Every case is different. Every relationship is different. Most people charged with domestic violence have little to no criminal record, and experience a range of emotions, including anger, shame, insult, and fear. The charge is usually the result of an unhealthy relationship that involves spite, build-up, stress, miscommunication, pride, and sometimes false allegations, exaggerations, or alterior motives. There are always 2 sides to a story. Make sure your side is heard by an attorney strong enough to represent your interests.
In Ohio, domestic violence is defined as an act (or threat) of violence against a family or household member. Domestic Violence charges range from misdemeanors to high-level felonies depending on the circumstances. Most times domestic violence is charged as a 1st degree misdemeanor (penalties include up to 180 days in jail, up to $1,000 fine, and up to 5 years probation).
Who is a family or household member under Ohio Law?
- Person living as spouse;
- Former spouse;
- Parents or children;
- Foster parent;
- Aunt or uncle;
- Parent or child of spouse or ex-spouse;
- Natural parent of any child with whom defendant is the other natural parent.
- Girlfriends or boyfriends;
- Roommate; and
- Any person related by consanguinity or affinity to defendant;
Consequences of being charged
Simply being charged will sometimes result in loss of employment and removal from one’s home. Under Ohio revised code section 2903.213, a judge can issue a protection order if they believe the safety of the alleged victim is at risk. The alleged victim does not have to request this, it is strictly up to the judge. An experienced domestic violence defense attorney can revisit and try to modify this order down the road.
The potential penalties for domestic violence increase
if you have prior conviction(s) for domestic violence, if the prosecuting witness
is pregnant, or if the prosecuting witness incurs serious physical harm. A
conviction can also result in permanent loss of: employment, firearm ownership,
professional licensing and military service.
Domestic Violence Defenses
Domestic violence should be taken seriously because
it is a serious offense. Domestic violence allegations are often based on
an injury and statement of one person. Unfortunately, sometimes those
allegations are false, exaggerated, later recanted, or the product of an alterior
motive. Makridis Law Firm will make sure you are treated fairly and not
wrongly or excessively punished. We will review the evidence, investigate
thoroughly, explore all legal defenses, and negotiate a fair settlement.
If that can’t be done, we may take the case to trial and let a jury decide the
outcome. The following
are examples of defenses that can be used in certain domestic violence cases:
False Allegations – Some alleged victims will falsely claim the defendant committed domestic violence against them. There are many reasons a person might do this, including spite, jealousy, being under the influence, to gain custody of a child, to gain a favorable position in a divorce, etc. In these situations, it is extremely important to hire an attorney who will help you develop your best defense.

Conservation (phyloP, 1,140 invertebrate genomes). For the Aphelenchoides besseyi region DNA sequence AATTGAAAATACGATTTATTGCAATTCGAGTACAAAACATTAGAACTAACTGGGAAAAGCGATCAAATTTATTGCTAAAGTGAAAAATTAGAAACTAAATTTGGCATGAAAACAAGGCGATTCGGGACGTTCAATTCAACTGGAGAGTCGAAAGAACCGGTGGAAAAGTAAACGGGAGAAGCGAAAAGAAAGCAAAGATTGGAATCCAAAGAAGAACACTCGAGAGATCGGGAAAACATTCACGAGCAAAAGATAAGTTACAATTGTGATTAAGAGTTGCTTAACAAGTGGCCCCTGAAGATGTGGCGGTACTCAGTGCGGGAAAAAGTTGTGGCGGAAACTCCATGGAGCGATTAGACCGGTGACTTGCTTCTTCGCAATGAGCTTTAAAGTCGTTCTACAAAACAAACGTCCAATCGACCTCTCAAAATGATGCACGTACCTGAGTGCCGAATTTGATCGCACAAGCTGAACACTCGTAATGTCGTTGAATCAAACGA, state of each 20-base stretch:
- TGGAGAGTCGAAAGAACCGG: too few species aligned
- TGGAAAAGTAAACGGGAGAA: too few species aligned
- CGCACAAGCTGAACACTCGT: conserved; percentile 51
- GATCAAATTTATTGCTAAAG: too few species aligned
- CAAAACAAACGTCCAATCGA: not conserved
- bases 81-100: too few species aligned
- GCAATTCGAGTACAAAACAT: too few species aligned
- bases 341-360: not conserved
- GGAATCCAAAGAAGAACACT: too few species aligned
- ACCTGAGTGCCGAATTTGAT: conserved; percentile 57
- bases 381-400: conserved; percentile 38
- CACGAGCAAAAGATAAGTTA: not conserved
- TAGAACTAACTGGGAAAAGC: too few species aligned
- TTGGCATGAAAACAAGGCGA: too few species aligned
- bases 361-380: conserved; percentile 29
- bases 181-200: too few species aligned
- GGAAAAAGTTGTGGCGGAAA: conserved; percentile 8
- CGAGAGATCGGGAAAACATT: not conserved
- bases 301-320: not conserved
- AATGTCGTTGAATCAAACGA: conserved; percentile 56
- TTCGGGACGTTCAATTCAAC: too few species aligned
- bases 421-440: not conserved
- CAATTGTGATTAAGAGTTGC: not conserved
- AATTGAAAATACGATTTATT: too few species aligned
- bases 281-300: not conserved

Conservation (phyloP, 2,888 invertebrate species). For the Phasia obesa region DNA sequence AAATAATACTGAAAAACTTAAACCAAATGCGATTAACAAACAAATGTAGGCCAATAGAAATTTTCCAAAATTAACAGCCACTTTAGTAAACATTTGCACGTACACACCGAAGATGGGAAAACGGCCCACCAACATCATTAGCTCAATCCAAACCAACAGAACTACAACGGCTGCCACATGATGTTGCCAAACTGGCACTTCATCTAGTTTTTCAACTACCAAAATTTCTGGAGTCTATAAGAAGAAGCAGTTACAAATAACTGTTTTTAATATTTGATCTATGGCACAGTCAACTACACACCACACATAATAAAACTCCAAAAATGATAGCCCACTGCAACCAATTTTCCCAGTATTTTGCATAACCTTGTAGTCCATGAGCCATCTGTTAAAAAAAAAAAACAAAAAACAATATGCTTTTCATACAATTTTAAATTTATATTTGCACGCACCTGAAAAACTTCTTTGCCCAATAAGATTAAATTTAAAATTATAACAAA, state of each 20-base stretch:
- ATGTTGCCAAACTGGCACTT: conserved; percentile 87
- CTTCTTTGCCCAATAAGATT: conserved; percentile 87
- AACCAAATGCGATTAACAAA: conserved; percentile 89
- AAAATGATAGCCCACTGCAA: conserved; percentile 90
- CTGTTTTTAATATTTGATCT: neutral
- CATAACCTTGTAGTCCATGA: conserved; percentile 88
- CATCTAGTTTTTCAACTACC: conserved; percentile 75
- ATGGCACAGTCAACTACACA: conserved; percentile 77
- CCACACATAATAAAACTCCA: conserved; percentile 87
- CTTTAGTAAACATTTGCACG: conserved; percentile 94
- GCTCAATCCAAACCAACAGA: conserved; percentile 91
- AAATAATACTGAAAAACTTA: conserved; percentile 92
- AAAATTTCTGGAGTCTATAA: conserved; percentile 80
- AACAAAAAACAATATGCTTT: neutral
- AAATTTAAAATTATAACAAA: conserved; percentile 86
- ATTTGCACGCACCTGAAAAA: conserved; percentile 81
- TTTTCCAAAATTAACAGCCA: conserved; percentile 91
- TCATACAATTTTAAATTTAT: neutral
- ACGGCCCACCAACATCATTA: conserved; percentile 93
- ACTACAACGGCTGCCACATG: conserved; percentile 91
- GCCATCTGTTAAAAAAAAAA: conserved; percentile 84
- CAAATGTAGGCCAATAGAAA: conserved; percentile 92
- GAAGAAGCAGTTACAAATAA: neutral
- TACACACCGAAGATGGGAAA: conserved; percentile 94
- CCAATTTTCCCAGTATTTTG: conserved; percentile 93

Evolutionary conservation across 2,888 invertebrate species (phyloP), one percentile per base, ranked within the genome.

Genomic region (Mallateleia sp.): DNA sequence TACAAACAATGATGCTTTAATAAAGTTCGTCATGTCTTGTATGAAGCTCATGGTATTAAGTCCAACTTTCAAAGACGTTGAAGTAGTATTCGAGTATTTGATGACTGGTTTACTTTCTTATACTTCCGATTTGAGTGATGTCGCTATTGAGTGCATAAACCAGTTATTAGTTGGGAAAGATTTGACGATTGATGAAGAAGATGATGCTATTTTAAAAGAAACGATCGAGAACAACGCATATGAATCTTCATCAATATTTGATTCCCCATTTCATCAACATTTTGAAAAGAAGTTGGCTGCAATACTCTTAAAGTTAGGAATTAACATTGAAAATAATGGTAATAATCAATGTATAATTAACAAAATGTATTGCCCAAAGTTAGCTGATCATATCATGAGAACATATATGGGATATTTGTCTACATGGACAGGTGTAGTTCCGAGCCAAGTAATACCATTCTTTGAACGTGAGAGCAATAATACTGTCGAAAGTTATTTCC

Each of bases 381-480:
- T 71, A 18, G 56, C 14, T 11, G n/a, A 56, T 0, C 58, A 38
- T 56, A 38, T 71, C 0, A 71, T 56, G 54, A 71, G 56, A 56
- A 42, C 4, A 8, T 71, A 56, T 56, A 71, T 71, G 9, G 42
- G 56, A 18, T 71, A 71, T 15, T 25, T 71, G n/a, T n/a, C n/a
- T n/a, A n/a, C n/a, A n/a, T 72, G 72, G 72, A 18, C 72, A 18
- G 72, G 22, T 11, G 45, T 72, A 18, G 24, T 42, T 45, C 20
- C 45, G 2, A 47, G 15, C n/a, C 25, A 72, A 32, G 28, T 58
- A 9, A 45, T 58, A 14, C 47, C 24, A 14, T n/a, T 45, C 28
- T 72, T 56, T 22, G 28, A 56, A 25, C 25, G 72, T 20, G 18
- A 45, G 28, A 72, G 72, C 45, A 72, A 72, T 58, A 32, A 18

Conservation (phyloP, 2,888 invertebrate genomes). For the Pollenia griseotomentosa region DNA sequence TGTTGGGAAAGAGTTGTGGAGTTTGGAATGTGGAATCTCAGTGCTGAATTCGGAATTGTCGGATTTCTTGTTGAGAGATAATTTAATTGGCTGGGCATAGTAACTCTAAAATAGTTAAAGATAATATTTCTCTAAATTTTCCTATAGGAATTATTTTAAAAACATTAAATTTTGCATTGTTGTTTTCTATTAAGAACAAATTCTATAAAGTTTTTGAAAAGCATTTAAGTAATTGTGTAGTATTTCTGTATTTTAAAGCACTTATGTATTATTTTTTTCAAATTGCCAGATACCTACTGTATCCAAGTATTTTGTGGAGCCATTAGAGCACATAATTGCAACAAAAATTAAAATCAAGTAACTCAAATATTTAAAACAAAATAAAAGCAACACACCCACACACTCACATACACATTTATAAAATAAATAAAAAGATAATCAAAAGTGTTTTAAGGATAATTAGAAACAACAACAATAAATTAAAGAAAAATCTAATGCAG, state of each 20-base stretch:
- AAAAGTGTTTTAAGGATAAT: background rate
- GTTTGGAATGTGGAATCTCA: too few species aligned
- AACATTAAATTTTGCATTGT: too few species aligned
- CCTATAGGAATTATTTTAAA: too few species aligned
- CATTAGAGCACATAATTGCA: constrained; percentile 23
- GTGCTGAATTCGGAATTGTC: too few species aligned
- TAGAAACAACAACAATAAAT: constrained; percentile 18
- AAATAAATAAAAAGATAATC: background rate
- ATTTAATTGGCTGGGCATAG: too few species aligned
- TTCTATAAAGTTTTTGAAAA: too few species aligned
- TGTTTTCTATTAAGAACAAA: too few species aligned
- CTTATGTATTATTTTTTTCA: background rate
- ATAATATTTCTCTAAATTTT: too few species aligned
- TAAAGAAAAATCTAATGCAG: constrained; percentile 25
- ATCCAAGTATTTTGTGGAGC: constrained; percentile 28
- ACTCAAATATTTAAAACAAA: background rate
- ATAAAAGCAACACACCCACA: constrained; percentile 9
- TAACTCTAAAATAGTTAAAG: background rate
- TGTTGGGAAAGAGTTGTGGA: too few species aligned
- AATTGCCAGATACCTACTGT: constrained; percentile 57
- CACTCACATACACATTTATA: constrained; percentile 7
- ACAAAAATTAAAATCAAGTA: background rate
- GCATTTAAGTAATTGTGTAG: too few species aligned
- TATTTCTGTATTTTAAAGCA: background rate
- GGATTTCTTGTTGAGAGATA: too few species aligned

Recanting Witness – Some alleged victims recant their original story. This requires a different analysis of the case, including a comparison of the new story with the old. Many times, the new story will weaken the prosecutor’s case and force a reduction or dismissal of the charges. On the flip side, the prosecutor can also choose to cross-examine their own alleged victim with the prior inconsistent statements given to the police.
Inconsistent Statement – There are many times an alleged victim might give their version of what happened to law enforcement, and many times their story evolves or changes. Sometimes these changes are trivial, and other times they are significant. An experienced domestic violence lawyer will request and review each and every statement given by an alleged victim and check them for inconsistencies. This can provide crucial information towards the defense of a case.
Unavailable Witness – Many times an alleged victim will not show up for court, regardless of being subpoenaed to appear. This will sometimes result in a reduction or dismissal of the charges. Other times the prosecutor will still go forward with a trial without the alleged victim and prove their case through officer testimony, 911 calls, eye-witness testimony, body-camera video footage, photos of injuries, and initial statements made to the police.
Self Defense –
Sometimes the alleged victim is the one who initiates the domestic violence or
causes the situation to escalate. If the alleged victim actually provoked or
attacked the defendant, self-defense may be the best defense.
Defense of Others – It may be necessary to use force to prevent the family or household member from inflicting bodily harm or injury to another person.
Lack of one of the elements of the offense – For example, intent to harm or cause fear in someone is an element of the domestic violence offense that the prosecutor must prove at trial. If the prosecutor is unable to prove each and every element of the offense, a jury cannot find the person guilty.